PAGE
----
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UNITED STATES v. JOHNSON

October 23, 1957

UNITED STATES OF AMERICA, PLAINTIFF,
v.
PAUL J. JOHNSON, DEFENDANT.



The opinion of the court was delivered by: Lemley, Chief Judge.

This cause, which is an action for the recovery of a civil penalty under the Agricultural Adjustment Act of 1938, as supplemented and amended (7 U.S.C.A. § 1281 et seq., particularly Sections 1331-1340, which relate to wheat),*fn1 is before the Court upon the plaintiff's motion for judgment on the pleadings, which we treat as a motion for summary judgment, the defendant's response thereto, and his motion for summary judgment, which matters have been submitted upon written briefs.

The defendant is a farmer who resides in Little River County, Arkansas. During 1956 marketing and acreage controls were in effect with respect to wheat under the provisions of the statute that has been mentioned and the regulations issued pursuant thereto. In that year the defendant, without having a wheat acreage allotment, planted 50.5 acres of his land to a mixed crop of wheat and Singletary peas; the mixed crop was harvested, and thereafter the wheat was separated from the peas and was fed to the defendant's hogs.

The Little River County Agricultural Stabilization and Conservation Committee, which was the local body administering the wheat program in that county, acting under the statute and the regulations, determined that the defendant had no wheat acreage allotment, that he had planted 50.5 acres of wheat, that the normal yield of that acreage was 5 bushels per acre, and that defendant had a "farm marketing excess" subject to penalty of 252 bushels. Defendant was notified of those determinations, of his right to petition for a downward revision of his farm marketing excess and of his right to an administrative review of his farm marketing excess or any other determination of the county committee made in connection therewith. The defendant, however, never sought any downward revision of his farm marketing excess, and never sought any administrative review of any of the committee's determinations, but simply harvested the crop and fed the wheat to his hogs.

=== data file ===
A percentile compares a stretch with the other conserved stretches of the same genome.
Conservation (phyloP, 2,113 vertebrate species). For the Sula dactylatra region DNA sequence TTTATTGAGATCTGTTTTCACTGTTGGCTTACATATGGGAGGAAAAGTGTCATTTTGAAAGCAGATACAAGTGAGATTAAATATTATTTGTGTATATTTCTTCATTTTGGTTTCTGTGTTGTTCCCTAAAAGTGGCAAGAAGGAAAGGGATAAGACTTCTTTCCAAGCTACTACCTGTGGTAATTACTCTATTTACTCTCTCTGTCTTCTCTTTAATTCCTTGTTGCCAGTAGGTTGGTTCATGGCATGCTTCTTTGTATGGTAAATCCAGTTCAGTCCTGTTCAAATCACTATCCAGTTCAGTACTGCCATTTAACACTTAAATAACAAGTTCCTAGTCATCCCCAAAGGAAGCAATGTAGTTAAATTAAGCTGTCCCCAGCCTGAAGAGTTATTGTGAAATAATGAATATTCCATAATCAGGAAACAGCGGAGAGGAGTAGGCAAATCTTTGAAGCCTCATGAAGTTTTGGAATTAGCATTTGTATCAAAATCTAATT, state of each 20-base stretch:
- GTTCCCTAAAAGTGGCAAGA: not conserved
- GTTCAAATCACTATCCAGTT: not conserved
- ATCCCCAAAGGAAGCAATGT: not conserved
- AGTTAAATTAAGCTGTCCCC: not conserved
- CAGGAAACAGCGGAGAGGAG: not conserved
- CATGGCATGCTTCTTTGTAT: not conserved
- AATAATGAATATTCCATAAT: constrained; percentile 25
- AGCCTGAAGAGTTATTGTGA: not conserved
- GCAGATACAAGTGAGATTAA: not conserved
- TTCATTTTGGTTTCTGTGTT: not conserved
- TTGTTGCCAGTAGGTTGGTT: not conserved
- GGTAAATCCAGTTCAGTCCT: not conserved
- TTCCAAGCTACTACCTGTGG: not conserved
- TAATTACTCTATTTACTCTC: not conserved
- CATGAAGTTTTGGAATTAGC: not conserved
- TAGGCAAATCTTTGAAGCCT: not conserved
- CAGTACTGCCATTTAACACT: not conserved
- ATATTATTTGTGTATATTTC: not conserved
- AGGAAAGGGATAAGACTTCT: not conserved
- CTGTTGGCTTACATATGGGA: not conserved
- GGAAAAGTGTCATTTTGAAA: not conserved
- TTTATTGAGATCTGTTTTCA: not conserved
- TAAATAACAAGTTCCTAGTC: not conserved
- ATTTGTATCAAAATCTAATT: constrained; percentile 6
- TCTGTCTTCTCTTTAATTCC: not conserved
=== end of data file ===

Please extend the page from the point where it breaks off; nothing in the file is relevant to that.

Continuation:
The Government contends that during 1956 the defendant was a producer of wheat, that he produced wheat without having an acreage allotment therefor, that as a result of his operations he produced a farm marketing excess which was subject to the statutory penalty at the rate of 45% of the parity price of wheat, determined as of May 1, 1956, which amounted to $1.07 per bushel, or a total of $269.64, the amount sued for.*fn2

The defendant admits that he had no wheat acreage allotment in 1956, and that he planted a mixed crop of wheat and Singletary peas and fed the wheat to his hogs. And while he does not dispute the amount of penalty claimed, if any is due, he earnestly contends that his operations were not such as to subject him to any penalty. In that connection, although he concedes, as indeed he must in the light of the authorities, that a producer of wheat is not relieved from penalties to which he is otherwise liable merely because he does not intend to market and does not market his wheat but consumes it himself or feeds it to his livestock,*fn3 he argues that the crop planted by him was not "wheat" within the meaning of the statute and regulations, and that consequently he was not such a producer of wheat as to be subject to the statutory penalty. It is his position that the wheat which he planted along with the Singletary peas was what he calls "hog wheat," as contrasted to what he calls "flour wheat," that is to say that it was low grade wheat unfit for milling into flour and never intended to be so milled, and that it was not the intent of Congress to make the growing of such wheat subject to the restrictions or penalties of the Act.